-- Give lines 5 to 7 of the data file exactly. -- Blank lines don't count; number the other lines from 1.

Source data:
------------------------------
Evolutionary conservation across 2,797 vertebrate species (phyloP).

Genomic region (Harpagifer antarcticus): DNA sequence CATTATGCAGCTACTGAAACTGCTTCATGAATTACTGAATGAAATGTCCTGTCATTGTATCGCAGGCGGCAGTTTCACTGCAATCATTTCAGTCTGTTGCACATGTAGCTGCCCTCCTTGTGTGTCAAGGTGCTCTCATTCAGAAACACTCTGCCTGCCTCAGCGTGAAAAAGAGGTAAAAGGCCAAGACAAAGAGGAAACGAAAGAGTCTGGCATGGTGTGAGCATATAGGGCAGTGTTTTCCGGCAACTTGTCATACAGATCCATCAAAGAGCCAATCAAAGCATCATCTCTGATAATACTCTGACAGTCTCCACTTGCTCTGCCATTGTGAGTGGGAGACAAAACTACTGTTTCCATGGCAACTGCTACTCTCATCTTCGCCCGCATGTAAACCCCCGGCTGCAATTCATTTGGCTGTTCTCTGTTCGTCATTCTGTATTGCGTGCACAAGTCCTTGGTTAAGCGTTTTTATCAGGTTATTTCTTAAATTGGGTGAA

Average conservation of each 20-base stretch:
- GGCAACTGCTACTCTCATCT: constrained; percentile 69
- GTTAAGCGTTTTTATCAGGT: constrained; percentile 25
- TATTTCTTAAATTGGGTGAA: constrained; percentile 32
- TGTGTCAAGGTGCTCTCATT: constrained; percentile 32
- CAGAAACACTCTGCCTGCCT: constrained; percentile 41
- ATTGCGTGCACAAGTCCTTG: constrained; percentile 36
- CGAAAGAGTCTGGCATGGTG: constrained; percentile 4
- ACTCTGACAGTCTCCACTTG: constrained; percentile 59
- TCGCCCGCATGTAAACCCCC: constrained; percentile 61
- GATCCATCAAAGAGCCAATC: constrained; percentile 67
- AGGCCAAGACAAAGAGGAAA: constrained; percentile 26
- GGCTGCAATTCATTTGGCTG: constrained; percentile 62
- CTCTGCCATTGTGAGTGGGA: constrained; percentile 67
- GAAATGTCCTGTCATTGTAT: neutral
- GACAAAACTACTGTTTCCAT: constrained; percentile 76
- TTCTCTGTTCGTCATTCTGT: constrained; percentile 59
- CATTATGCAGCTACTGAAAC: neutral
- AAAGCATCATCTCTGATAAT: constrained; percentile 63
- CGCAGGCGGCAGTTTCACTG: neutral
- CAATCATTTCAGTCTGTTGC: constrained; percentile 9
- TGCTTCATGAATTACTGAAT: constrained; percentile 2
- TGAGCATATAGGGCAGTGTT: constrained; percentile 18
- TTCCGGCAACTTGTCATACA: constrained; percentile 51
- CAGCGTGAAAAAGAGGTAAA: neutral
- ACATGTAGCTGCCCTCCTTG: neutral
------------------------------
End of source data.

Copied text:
- GTTAAGCGTTTTTATCAGGT: constrained; percentile 25
- TATTTCTTAAATTGGGTGAA: constrained; percentile 32
- TGTGTCAAGGTGCTCTCATT: constrained; percentile 32